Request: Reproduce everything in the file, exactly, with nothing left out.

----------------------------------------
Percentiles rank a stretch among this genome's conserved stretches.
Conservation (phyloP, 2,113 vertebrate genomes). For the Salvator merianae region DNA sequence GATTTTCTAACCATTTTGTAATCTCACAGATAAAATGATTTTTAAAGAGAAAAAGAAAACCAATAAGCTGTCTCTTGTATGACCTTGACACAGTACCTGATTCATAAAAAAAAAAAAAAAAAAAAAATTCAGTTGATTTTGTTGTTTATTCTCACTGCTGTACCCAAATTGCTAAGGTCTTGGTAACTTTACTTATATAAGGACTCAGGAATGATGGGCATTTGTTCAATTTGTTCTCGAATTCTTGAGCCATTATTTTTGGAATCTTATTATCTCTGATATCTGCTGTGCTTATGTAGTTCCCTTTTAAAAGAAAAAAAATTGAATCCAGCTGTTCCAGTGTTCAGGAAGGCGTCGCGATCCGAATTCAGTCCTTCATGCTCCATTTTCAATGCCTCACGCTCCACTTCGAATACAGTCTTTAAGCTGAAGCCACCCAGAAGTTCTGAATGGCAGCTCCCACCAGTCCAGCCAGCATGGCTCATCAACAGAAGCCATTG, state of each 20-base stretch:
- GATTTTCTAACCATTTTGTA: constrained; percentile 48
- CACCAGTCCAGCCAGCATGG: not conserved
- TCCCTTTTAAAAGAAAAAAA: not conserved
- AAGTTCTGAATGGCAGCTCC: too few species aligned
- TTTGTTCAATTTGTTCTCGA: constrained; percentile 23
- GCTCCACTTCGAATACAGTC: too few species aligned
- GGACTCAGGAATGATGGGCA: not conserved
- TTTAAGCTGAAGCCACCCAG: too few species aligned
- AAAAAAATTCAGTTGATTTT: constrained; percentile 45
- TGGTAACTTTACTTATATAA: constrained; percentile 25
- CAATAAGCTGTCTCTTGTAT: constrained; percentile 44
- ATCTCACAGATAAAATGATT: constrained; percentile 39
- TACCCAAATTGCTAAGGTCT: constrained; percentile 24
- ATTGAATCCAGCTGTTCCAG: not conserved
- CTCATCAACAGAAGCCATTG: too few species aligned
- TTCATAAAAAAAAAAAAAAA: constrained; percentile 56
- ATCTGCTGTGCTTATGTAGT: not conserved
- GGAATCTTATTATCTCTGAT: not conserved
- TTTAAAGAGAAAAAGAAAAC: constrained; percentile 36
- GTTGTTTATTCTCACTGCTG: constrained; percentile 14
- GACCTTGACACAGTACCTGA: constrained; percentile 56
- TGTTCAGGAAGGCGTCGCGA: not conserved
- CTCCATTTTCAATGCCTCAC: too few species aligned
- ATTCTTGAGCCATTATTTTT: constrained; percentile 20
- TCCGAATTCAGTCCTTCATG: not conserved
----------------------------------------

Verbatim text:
Percentiles rank a stretch among this genome's conserved stretches.
Conservation (phyloP, 2,113 vertebrate genomes). For the Salvator merianae region DNA sequence GATTTTCTAACCATTTTGTAATCTCACAGATAAAATGATTTTTAAAGAGAAAAAGAAAACCAATAAGCTGTCTCTTGTATGACCTTGACACAGTACCTGATTCATAAAAAAAAAAAAAAAAAAAAAATTCAGTTGATTTTGTTGTTTATTCTCACTGCTGTACCCAAATTGCTAAGGTCTTGGTAACTTTACTTATATAAGGACTCAGGAATGATGGGCATTTGTTCAATTTGTTCTCGAATTCTTGAGCCATTATTTTTGGAATCTTATTATCTCTGATATCTGCTGTGCTTATGTAGTTCCCTTTTAAAAGAAAAAAAATTGAATCCAGCTGTTCCAGTGTTCAGGAAGGCGTCGCGATCCGAATTCAGTCCTTCATGCTCCATTTTCAATGCCTCACGCTCCACTTCGAATACAGTCTTTAAGCTGAAGCCACCCAGAAGTTCTGAATGGCAGCTCCCACCAGTCCAGCCAGCATGGCTCATCAACAGAAGCCATTG, state of each 20-base stretch:
- GATTTTCTAACCATTTTGTA: constrained; percentile 48
- CACCAGTCCAGCCAGCATGG: not conserved
- TCCCTTTTAAAAGAAAAAAA: not conserved
- AAGTTCTGAATGGCAGCTCC: too few species aligned
- TTTGTTCAATTTGTTCTCGA: constrained; percentile 23
- GCTCCACTTCGAATACAGTC: too few species aligned
- GGACTCAGGAATGATGGGCA: not conserved
- TTTAAGCTGAAGCCACCCAG: too few species aligned
- AAAAAAATTCAGTTGATTTT: constrained; percentile 45
- TGGTAACTTTACTTATATAA: constrained; percentile 25
- CAATAAGCTGTCTCTTGTAT: constrained; percentile 44
- ATCTCACAGATAAAATGATT: constrained; percentile 39
- TACCCAAATTGCTAAGGTCT: constrained; percentile 24
- ATTGAATCCAGCTGTTCCAG: not conserved
- CTCATCAACAGAAGCCATTG: too few species aligned
- TTCATAAAAAAAAAAAAAAA: constrained; percentile 56
- ATCTGCTGTGCTTATGTAGT: not conserved
- GGAATCTTATTATCTCTGAT: not conserved
- TTTAAAGAGAAAAAGAAAAC: constrained; percentile 36
- GTTGTTTATTCTCACTGCTG: constrained; percentile 14
- GACCTTGACACAGTACCTGA: constrained; percentile 56
- TGTTCAGGAAGGCGTCGCGA: not conserved
- CTCCATTTTCAATGCCTCAC: too few species aligned
- ATTCTTGAGCCATTATTTTT: constrained; percentile 20
- TCCGAATTCAGTCCTTCATG: not conserved